Cultural heritage in the age of new media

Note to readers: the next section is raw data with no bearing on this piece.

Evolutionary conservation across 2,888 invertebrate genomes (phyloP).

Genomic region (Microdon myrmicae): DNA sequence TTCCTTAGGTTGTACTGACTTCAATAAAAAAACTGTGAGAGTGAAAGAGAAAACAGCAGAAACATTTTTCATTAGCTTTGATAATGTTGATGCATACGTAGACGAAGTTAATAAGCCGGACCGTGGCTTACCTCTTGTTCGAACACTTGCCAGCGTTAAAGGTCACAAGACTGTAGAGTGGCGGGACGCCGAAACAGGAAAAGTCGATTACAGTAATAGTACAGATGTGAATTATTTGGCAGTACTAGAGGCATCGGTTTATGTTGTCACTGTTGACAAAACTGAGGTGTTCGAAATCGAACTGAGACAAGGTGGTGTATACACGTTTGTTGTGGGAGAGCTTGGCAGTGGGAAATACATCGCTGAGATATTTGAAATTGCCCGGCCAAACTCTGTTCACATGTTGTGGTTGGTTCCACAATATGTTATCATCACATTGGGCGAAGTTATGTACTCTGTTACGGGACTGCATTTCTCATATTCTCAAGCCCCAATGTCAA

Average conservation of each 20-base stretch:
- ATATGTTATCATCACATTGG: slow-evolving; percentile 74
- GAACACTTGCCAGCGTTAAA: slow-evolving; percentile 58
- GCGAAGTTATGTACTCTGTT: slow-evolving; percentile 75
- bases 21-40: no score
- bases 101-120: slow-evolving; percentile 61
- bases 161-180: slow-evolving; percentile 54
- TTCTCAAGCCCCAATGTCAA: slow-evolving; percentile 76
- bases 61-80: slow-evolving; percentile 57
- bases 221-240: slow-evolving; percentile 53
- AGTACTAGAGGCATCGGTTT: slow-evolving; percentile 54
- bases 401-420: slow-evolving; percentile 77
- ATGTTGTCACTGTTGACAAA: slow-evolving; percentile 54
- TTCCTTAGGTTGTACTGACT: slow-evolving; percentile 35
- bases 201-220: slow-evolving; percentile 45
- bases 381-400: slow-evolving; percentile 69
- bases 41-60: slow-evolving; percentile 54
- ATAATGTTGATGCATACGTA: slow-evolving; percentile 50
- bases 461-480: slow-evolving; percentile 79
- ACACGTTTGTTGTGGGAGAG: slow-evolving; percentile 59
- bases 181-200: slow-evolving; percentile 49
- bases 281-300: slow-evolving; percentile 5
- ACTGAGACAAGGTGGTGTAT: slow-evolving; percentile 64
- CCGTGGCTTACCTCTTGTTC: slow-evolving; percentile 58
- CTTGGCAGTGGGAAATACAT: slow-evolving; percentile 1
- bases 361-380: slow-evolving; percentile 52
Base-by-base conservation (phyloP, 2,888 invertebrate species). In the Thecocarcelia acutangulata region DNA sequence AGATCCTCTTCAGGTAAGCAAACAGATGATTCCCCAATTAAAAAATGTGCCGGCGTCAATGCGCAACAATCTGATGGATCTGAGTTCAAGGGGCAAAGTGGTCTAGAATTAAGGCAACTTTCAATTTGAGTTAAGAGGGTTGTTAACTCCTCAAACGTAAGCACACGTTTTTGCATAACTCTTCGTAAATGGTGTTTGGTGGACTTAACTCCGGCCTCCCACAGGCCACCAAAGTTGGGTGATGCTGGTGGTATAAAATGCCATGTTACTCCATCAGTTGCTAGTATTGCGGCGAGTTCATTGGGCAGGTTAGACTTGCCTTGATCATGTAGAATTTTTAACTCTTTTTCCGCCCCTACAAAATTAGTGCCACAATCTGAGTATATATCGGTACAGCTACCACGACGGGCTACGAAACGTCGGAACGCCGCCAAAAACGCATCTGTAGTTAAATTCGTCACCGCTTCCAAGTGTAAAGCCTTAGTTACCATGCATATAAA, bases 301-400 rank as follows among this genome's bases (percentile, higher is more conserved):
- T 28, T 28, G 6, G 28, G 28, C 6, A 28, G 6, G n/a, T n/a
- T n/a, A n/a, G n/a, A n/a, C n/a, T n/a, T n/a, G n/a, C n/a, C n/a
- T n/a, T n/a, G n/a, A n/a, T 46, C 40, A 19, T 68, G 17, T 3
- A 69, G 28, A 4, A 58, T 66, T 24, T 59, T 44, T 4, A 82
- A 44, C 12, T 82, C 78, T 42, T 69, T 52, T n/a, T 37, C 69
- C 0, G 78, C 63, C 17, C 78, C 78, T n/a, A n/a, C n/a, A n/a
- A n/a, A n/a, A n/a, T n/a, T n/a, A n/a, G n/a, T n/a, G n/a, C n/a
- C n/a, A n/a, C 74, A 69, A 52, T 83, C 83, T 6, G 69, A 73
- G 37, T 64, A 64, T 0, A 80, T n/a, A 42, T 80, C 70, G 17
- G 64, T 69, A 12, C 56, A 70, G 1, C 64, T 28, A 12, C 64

Walter Benjamin’s 1936 essay, ‘The Work of Art in the Age of Mechanical Reproduction’, constitutes one of the earliest reflections on the way in which the cultural experience and interpretation is transformed by the advent of what were then the ‘new’ media technologies of photography and film. Benjamin directs attention to the way in which these technologies release cultural objects from their unique presence in a place and make them uniformly available irrespective of spatial location. The way in which old media technologies apparently obliterate the place of cultural objects is also a feature of new media. However, the apparent obliteration of place that occurs in this way is itself problematic, in giving rise to a loss of the sense of spatial and temporal distance, and so of the relative locatedness of both experiencing subject and interpreted object. The loss of a sense of the place of the object threatens a loss of the sense of place of the subject, and with it, a loss of a proper sense of heritage as such.
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